3S9: (90 min.) Case Study: Vibration in the real world – examples from the field

John van Bynen , Director, Commotion Systems Pty Ltd


Big call! Yankee Dryer bearing
Vibration analysis is not always clear cut. False positives and negatives can happen. If you are in-house you might get away with quite a few of these, but as a contractor clients might not be so forgiving – particularly on large, expensive machines with enormous down time / cost implications. A Yankee Dryer bearing is one of these. When this fault was first detected, careful discussion was held with site to ensure they were not too alarmed, but concerned enough to put an engineering team together to plan the replacement. The spare bearings were checked by the manufacturer, how do you suspend a 40-ton monster? Organising the bearing replacement team and other matters. This luckily also allows time for further monitoring which revealed further bearing deterioration, as initially expected. How can you be certain? How do you judge severity? How can you be confident the bearing will last? Although bearing faults can be obvious, the management of replacement is often of paramount importance. This presentation will shine a light on how this was successfully done.

Things are not always as they seem. The mysterious bearing fault
An incumbent service provider had ordered a bearing replacement. Unfortunately, no damage was found and the frequencies of concern remained in the new bearing. A team of analysts looked deeper. Lots of theories, no conclusive answers. Commotion was contacted to investigate. Initial thoughts…What could it be if so many analysts have not worked it out? Never shy away from a challenge. There is always something to learn.
Looking at the site vibration database, clues were already emerging. What could it be? After collecting data, the origin of the fault was clear. This part of the presentation will teach us never to focus on one item too quickly and also a very interesting example of how bearing fault frequencies can be different to the expected.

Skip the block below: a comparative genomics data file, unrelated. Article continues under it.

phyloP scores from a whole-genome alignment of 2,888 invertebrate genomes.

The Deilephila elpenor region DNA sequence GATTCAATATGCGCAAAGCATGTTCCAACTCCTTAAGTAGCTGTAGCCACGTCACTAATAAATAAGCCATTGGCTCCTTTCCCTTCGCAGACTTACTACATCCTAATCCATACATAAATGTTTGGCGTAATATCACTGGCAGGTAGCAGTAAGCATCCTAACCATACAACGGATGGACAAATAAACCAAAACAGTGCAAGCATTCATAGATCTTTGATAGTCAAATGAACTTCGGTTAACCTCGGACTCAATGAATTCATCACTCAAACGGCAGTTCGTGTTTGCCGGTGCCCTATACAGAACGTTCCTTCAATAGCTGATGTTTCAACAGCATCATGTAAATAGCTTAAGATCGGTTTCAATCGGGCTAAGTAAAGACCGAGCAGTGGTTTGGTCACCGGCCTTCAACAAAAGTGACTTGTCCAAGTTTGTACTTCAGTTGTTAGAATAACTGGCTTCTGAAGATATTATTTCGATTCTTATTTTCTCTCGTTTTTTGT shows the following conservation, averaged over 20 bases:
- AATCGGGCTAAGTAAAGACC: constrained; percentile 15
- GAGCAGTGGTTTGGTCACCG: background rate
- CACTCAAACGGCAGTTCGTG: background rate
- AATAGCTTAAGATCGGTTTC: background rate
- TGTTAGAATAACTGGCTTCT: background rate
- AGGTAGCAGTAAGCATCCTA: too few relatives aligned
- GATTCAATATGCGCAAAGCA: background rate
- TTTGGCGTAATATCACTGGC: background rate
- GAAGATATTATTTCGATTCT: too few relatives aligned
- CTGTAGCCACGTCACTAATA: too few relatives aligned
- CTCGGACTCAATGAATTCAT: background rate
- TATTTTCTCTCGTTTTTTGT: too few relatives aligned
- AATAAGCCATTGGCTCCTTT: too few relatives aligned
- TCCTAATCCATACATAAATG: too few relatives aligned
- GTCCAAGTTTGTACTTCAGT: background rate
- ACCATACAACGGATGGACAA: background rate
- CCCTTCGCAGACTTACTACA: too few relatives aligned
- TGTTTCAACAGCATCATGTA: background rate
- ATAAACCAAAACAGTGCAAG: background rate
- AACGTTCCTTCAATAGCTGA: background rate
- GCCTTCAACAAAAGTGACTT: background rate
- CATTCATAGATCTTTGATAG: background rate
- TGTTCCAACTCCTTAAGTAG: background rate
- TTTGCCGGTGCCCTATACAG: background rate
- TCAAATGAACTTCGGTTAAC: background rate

Once in a lifetime. Yankee bearing
You can work an entire career and hope to have seen most of the faults we have all earned about during training courses. And then this one comes along. Initially, the investigation was not quite on the right track, due to a long history of having a different problem with this press roll. It quickly exceeded normal routine survey measurements and became an example of how the synchronous averaging technique helps isolate the symptoms successfully. Although at the time of writing, the after-repair measurements could not yet be taken, it is hoped that these will be available at the IMVAC conference. This presentation will teach us not to “jump the gun” and take things a step at a time, increasing the complexity of measurements and use of specialised equipment accordingly.

Fault frequencies for 80,000 bearings. How do we get our head around these?
Whilst employed at SKF in the mid 2000’s managing the Victorian team of vibration analysts, John learned about how ISO bearing designations are determined. Adding to this the knowledge of bearing fault frequencies gained over many years, he perceived a very simple relationship between the dimension series chart and all the bearing fault frequencies that vibration analysts deal with almost daily. An understanding of this helps to develop a sixth sense of bearing fault frequencies which when adopted, will certainly help you in identifying fault frequencies – even when no bearing details are available for the machine you may be assessing. It does rely on you thinking in orders though! May the arguments begin!


John has over 25 years’ experience in vibration consulting and specialises in accurate diagnoses of variable speed, complex and critical machines as well as “walk in the park” fixed speed plant. Much of his experience is in the pulp and paper industry, where there are always plenty of challenges.
Having worked for prominent companies in the vibration industry John established his own consultancy in 2008. The aim was to bring back care and attention to the work, which is so often lacking as larger condition monitoring service providers tend to focus on profit.
All too often, the fruits of our vibration condition monitoring efforts are discarded and along with them the evidence of correct diagnosis and justification for the condition monitoring service. The components and damage found usually speak for themselves. They offer a unique opportunity to instill confidence in the accuracy of the analyst and provide insight into the possible causes. We will look at several examples that use actual vibration data leading to correction and findings afterwards, as well as a unique concept for understanding bearing fault frequencies. There are several valuable lessons to be learnt.